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The Goldman Project at Abingdon Theatre Company
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The Goldman Project at Abingdon Theatre Company

- Backstage with the Playwrights

The Goldman Project
Presented by
Abingdon Theatre Company
Jan Buttram, Artistic Director
www.abingdontheatre.org
and
Penguin Repertory Company
Joe Brancato, Artistic Director

The Goldman Project
By Staci Swedeen
At the
Abingdon Theatre Company
June Havoc Theatre
312 West 36th Street
NY, NY
212.868.2055

Featuring:
Anita Keal as Naomi Goldman
Sam Guncler as Tony Marks
Bernadette Quigley as Aviva

Directed by Joe Brancato
Scenic Design: Ken Larson
Lighting Design: Matthew McCarthy
Costume Design: Patricia E. Doherty
Original Sound Design: Dimitri Tisseyre
Sound Design, Restaging: Matt O’Hare
Production Manager: Ian Grunes
Production Stage Manager: Jack D. McDowell
Associate Artistic Director: Kim T. Sharp
Casting: William Schill
Original Casting: Judy Henderson
Press: Shirley Herz Associates
Marketing Director: Doug DeVita

Dr. Roberta E. Zlokower
October 16, 2007


Rarely have I been so riveted by exceptionally thought-provoking and subliminally disturbing theatre as I was, while attending The Goldman Project, by Staci Swedeen. The project refers to Holocaust research that was supposedly financed by Steven Spielberg, in an attempt to fuse brief videos in 1994, naturally filmed, so that the dying breed of Survivors would have their stories preserved for eternity, never to be forgotten or unknown. What could be a weightier subject, fraught with angst and anguish? What could more surely bring the audience to tears and chills? Well, there were few tears and chills, as Ms. Swedeen spared us many layers of details, tightening the topic and weaving it through a family’s black comedy, with Jewish humor, Yiddish banter and song, and even some touching affection and romance. The affection was reached through the closing of distance between an edgy mother-son relationship, and the romance was reached through the reunion of former lovers, hardly by chance. But, the operative word remains some.

Tony Marks (Sam Guncler), formerly Tony Goldman, has changed his name to coincide with a marriage to a Presbyterian, a marriage in dissolution. He’s now living with his mother, Naomi Goldman (Anita Keale), who speaks with a perfectly tuned Eastern European accent. Aviva (Bernadette Quigley), a former lover of Tony, arrives with camera and notebook to “interview” Mrs. Goldman about her past, a past that has been long kept secret, buried in letters and photos in a hidden box. The offstage character that impacts on everyone in the room (a well decorated, 50’s style mahogany and stuffed couch set) is Tony’s deceased father, with whom Tony had had a tumultuous many years. It is in the secret box and in the unpeeling of some of Naomi’s costume that her buried husband comes alive, and the story glues the family as one. And, it is in the addition of another costume prop, Tony’s father’s tweed jacket, that Tony blends back into the Goldman heritage.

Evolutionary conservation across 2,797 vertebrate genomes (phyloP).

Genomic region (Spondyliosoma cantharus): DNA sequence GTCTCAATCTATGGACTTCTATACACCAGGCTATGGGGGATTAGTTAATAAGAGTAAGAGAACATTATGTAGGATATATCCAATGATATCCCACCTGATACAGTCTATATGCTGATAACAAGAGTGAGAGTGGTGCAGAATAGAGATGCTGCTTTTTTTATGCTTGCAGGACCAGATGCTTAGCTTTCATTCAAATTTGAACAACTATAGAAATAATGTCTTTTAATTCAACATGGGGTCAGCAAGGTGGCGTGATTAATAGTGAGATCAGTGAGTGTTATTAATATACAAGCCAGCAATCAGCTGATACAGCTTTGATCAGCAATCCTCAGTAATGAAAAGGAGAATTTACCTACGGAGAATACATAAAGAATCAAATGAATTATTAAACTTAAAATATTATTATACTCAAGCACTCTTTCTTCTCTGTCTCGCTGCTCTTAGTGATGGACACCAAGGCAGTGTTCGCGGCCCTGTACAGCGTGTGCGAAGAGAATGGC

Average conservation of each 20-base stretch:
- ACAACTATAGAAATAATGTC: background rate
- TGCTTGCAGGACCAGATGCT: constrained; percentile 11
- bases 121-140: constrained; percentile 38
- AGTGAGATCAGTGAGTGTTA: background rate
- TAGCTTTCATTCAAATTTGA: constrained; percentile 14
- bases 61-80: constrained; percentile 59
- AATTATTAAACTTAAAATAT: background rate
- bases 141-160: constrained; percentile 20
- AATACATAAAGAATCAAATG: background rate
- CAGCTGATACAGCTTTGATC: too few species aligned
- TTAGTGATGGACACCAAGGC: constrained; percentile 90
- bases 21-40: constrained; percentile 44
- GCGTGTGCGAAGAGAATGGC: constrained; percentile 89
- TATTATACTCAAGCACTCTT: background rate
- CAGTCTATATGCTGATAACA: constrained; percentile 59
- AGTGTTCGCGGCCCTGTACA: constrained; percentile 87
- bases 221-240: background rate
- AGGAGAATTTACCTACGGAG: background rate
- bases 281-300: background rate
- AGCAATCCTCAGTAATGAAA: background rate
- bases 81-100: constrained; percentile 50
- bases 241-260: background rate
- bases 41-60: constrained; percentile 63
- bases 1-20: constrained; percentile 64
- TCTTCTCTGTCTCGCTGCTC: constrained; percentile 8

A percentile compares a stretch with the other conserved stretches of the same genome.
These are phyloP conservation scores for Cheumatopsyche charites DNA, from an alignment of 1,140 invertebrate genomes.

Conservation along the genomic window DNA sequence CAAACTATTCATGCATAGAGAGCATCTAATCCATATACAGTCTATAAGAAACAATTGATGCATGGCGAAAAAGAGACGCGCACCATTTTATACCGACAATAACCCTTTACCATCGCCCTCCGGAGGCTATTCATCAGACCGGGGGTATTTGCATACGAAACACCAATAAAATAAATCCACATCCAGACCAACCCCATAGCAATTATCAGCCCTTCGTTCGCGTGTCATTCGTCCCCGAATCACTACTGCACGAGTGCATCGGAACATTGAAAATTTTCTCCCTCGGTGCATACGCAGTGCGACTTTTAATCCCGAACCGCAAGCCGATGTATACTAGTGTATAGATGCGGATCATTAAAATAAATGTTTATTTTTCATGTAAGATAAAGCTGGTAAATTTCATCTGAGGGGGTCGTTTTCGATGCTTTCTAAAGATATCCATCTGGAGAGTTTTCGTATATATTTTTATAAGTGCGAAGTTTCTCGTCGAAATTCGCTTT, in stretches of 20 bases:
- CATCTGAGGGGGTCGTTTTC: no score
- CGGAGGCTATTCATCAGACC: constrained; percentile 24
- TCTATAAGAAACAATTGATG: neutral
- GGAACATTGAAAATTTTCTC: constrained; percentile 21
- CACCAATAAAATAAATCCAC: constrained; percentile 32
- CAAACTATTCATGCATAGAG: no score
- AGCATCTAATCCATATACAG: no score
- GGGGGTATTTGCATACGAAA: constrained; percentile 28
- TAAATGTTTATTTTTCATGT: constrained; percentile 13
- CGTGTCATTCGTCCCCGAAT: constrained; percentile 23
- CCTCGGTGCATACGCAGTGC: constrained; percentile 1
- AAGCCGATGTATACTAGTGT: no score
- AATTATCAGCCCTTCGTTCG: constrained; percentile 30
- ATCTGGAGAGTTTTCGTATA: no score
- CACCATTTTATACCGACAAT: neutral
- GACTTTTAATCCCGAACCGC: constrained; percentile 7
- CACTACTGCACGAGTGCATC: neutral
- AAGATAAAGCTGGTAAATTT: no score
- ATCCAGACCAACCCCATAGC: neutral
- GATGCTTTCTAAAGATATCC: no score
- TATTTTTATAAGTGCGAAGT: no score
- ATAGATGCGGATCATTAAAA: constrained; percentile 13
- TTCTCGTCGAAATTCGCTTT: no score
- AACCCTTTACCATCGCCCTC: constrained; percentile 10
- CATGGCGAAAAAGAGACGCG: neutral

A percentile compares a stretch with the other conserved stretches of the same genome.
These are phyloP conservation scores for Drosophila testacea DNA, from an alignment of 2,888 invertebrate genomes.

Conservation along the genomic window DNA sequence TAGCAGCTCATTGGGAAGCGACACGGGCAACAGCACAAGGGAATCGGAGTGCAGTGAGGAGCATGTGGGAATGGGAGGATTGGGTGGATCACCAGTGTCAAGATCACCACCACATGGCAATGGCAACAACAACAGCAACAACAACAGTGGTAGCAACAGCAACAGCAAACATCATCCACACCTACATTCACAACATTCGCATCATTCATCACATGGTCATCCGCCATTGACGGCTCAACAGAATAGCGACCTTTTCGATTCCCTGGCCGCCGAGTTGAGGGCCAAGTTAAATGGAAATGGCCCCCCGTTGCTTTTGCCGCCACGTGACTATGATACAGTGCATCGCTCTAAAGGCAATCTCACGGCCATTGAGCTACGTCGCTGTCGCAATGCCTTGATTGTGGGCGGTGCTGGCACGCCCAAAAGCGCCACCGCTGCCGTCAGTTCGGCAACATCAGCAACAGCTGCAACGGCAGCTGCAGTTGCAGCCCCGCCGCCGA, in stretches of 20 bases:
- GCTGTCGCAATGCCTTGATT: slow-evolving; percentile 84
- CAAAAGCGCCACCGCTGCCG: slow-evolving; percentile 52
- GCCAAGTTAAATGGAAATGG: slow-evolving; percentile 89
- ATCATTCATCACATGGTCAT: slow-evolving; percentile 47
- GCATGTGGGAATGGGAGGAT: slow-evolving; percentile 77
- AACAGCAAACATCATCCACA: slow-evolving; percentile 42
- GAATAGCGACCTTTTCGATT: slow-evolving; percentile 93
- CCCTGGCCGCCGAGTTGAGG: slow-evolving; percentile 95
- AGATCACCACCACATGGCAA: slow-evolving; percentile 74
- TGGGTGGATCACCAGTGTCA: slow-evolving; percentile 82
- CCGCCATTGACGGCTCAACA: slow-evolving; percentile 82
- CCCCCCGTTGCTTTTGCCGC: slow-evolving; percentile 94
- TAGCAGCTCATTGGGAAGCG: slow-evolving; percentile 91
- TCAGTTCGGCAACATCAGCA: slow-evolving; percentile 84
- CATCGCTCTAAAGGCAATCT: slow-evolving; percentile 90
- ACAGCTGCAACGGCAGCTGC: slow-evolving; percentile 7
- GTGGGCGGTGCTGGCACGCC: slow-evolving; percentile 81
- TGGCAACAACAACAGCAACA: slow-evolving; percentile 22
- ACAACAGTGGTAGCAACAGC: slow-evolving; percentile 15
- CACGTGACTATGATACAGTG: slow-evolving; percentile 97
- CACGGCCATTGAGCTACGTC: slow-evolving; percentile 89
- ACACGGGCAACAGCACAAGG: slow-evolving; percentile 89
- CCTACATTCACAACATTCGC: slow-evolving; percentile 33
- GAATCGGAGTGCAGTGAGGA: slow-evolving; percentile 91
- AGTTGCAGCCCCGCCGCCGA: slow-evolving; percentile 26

Joe Brancato has directed this fine play with disarming seamlessness, so that banter becomes thunder, humor becomes horror, and Naomi morphs from colorful charm, “I do and I go”, to steel gray stillness, as she relives “the camps” and “the barn”. We are caught by surprise and drawn into the drama with more passion than pain, although this writer spent one day touring Dachau, and the searing images returned. Anita Beale was a study in possession of mood and moment, Sam Guncler was the lonely, conflicted son, living on the edge of two cultures, needing to be nurtured and nurturing at once, and Bernadette Quigley was the proud, but assimilated Jew, searching for her roots, both ethnically and emotionally.

Anita Beale, as well as Mr. Guncler and Ms. Quigley, should be brought back onstage again and again, so that audiences around the world can experience this production and its historical relevancy. Also relevant are the consistent themes of family relations, deep misunderstandings, and the catharsis of self-renewal. Kudos to Abingdon Theatre Company and Penguin Repertory Theatre.



Sam Guncler, Anita Keal, Bernadette Quigley
"The Goldman Project"
Photo Courtesy of Kim T. Sharp



Anita Keal and Bernadette Quigley
"The Goldman Project"
Photo Courtesy of Kim T. Sharp



Anita Keal, Sam Guncler, and Bernadette Quigley
"The Goldman Project"
Photo Courtesy of Kim T. Sharp



Anita Keal
"The Goldman Project"
Photo Courtesy of Kim T. Sharp



Anita Keal and Sam Guncler
"The Goldman Project"
Photo Courtesy of Kim T. Sharp






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For more information, contact Dr. Roberta E. Zlokower at zlokower@bestweb.net